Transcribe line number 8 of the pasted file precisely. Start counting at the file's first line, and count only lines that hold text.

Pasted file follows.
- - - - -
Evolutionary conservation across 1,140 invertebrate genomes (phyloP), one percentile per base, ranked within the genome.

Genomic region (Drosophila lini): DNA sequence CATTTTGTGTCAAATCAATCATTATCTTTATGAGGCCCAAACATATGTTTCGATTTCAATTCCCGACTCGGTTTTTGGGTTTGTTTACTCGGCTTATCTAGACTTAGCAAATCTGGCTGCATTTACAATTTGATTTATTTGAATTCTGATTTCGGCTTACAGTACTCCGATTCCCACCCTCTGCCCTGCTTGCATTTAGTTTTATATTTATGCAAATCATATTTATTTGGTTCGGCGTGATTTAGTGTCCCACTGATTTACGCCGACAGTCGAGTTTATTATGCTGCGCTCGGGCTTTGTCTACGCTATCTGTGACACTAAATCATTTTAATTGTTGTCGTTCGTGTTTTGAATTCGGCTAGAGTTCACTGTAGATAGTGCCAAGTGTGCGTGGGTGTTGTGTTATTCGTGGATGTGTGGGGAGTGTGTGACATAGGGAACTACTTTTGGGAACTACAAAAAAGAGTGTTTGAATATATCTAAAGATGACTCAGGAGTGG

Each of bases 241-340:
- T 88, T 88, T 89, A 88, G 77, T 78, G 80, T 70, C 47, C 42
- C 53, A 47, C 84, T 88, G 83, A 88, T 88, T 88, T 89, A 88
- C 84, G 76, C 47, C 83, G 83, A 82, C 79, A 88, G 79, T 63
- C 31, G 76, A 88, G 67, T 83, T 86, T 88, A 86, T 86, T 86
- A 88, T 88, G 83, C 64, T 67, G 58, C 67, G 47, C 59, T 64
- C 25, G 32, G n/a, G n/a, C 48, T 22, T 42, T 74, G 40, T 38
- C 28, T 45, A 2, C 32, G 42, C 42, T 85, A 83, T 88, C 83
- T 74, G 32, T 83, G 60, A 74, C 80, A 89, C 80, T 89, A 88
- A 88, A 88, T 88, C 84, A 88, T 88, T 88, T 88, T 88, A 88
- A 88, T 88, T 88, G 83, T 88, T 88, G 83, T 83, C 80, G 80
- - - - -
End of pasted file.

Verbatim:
- A 88, T 88, G 83, C 64, T 67, G 58, C 67, G 47, C 59, T 64